Bright ruby red (with violet hues that become more orange as the wine matures), a fruity nose with hints of raspberry and banana, a dry flavour and unique fragrances that improve with age (up to ten years in the cellar): Teroldego Rotaliano was the first wine produced in Trentino to obtain DOC (Appellation of Controlled Origin) certification.
An entire area of the region has for centuries been dedicated to the cultivation of the native varietal whose grapes are used to produce this wine. This area of land is the Piana Rotaliana, between Trento and Bolzano, and is rich in minerals left by the sedimentation of detritus from the Noce and Avisio rivers. The sun, too, plays an important part, lighting and warming the hills to create the ideal climate for the vines.
If you visit the area in order to discover and taste Teroldego in the place where it is made, then you will also have the ideal opportunity to visit a place that is rich in history and culture. Mezzocorona, with its medieval castles and Mezzolombardo, with the numerous picturesque parts of the camp set up by Tita Piaz: the church of S. Michele Arcangelo in San Michele all’Adige, one of the most important examples of baroque art in the Trentino Province, or the Museo degli Usi e dei Costumi della Gente Trentina (Museum of Customs and Costumes of the People of Trentino) and the Edmund Mach Foundation, a centre for research, training and the promotion of viticulture.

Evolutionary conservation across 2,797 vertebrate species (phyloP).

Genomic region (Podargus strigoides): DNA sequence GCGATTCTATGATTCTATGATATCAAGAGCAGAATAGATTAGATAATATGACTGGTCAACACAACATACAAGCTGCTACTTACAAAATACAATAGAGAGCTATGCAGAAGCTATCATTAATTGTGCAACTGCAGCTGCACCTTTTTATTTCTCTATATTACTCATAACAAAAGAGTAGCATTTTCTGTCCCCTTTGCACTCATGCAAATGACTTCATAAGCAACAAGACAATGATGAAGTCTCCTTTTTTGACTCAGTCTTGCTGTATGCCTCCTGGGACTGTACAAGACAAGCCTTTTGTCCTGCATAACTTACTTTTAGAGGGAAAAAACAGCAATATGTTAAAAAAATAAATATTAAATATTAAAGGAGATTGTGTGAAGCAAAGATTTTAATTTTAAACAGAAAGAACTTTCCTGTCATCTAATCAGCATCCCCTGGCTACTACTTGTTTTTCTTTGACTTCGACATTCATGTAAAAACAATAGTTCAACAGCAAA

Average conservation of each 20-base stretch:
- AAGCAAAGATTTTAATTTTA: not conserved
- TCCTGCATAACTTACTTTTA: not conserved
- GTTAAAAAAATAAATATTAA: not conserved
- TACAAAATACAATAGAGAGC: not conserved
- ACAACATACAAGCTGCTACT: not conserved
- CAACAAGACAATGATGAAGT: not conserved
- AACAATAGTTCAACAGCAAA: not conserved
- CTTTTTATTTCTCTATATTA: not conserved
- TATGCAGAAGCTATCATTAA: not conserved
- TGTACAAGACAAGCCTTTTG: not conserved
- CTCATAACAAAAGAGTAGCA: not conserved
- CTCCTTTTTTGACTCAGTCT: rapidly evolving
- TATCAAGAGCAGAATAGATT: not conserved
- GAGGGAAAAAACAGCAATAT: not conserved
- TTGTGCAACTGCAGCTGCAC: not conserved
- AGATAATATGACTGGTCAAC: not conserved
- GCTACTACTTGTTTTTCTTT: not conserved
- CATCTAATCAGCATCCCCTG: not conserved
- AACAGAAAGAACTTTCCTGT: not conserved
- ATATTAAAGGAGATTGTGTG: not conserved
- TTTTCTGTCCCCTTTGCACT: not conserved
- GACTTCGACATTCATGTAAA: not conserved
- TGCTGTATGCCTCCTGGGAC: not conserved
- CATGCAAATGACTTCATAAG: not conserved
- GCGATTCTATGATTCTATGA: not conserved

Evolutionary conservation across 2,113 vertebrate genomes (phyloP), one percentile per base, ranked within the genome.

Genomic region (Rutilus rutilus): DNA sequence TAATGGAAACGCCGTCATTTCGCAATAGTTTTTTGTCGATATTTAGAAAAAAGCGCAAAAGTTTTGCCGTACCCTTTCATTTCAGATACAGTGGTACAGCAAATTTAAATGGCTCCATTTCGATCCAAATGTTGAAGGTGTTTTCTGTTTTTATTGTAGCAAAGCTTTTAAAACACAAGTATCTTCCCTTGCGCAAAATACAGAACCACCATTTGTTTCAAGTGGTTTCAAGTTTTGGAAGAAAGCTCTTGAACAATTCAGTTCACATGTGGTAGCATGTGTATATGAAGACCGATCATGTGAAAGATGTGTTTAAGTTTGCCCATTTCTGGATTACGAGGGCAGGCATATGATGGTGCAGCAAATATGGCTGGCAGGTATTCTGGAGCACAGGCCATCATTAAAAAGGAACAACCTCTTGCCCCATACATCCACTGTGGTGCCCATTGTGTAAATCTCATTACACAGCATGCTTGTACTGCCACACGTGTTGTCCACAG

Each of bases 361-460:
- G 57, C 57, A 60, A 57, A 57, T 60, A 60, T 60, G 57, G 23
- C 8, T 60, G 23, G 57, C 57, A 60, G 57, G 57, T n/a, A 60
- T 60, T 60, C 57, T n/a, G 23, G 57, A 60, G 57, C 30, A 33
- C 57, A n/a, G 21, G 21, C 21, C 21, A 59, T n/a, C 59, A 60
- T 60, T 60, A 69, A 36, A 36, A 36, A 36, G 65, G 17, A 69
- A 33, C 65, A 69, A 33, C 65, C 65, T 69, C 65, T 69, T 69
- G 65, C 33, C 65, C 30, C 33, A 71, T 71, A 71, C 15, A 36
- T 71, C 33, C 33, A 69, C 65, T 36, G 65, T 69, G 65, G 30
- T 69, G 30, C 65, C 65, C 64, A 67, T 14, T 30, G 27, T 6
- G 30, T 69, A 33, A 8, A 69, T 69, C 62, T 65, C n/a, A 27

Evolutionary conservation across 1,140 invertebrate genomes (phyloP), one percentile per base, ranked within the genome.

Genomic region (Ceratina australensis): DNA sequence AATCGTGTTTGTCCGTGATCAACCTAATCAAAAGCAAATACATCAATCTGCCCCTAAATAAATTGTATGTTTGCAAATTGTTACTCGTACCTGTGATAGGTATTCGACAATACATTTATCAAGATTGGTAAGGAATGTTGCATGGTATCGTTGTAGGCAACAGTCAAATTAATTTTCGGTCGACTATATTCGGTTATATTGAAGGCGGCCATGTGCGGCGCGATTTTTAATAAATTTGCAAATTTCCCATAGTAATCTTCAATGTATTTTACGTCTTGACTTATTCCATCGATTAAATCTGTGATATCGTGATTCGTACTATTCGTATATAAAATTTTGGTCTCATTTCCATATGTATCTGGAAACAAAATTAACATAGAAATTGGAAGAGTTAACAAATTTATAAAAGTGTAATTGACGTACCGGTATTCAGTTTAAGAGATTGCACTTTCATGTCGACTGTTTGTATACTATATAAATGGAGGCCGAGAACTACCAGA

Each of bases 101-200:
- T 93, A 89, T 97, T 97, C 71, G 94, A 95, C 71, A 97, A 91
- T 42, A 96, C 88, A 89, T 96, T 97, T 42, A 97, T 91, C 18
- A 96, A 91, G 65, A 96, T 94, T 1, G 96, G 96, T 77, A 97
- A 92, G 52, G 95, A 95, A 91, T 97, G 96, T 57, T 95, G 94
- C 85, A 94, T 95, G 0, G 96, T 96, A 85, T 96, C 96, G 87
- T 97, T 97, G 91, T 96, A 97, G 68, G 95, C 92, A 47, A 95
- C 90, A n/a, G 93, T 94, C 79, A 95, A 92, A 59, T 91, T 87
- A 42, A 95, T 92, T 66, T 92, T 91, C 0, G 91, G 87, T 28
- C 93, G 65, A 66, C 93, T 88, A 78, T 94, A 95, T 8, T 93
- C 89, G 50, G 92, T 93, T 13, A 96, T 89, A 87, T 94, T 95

You will recognize the village of Faedo from the two churches (and two spires) at the entrance to the village and the splendid woods which surround it. Lavis is distinctive for its narrow streets and brightly-coloured houses and for the Romance style Giardino dei Ciucioi, which dates back to the nineteenth century and lies on helical ramped terraces. The archaeological sites at Drei Canè and Giontech will take you back thousands of years: they date back to the Roman era, just as Via Claudia, which at one time led from the lowlands of the River Po to the Danube, and which today offers 700 kilometres of trail, much of which can be travelled by bicycle through the vineyards.
Returning to the production of gourmet foods in the region, the Piana Rotaliana is famous for other typical products, from the white asparagus cultivated in Zambana (one of the products in the Arca del Gusto di Slow Food (The Slow Food Ark of Taste) to apples (especially the Red Delicious) and local grappa. If you are in the area, don’t forget to ask a local inhabitant to tell you the legend of Basil – one of the oldest legends in the region – which tells of a basilisk, a monster with the appearance of a winged snake that for many years terrorized the inhabitants of the plain, killing farmers and setting fire to houses and fields. Until Count Ugo Firmian cunningly led it into a trap and killed it. But then…..
Sharesui social network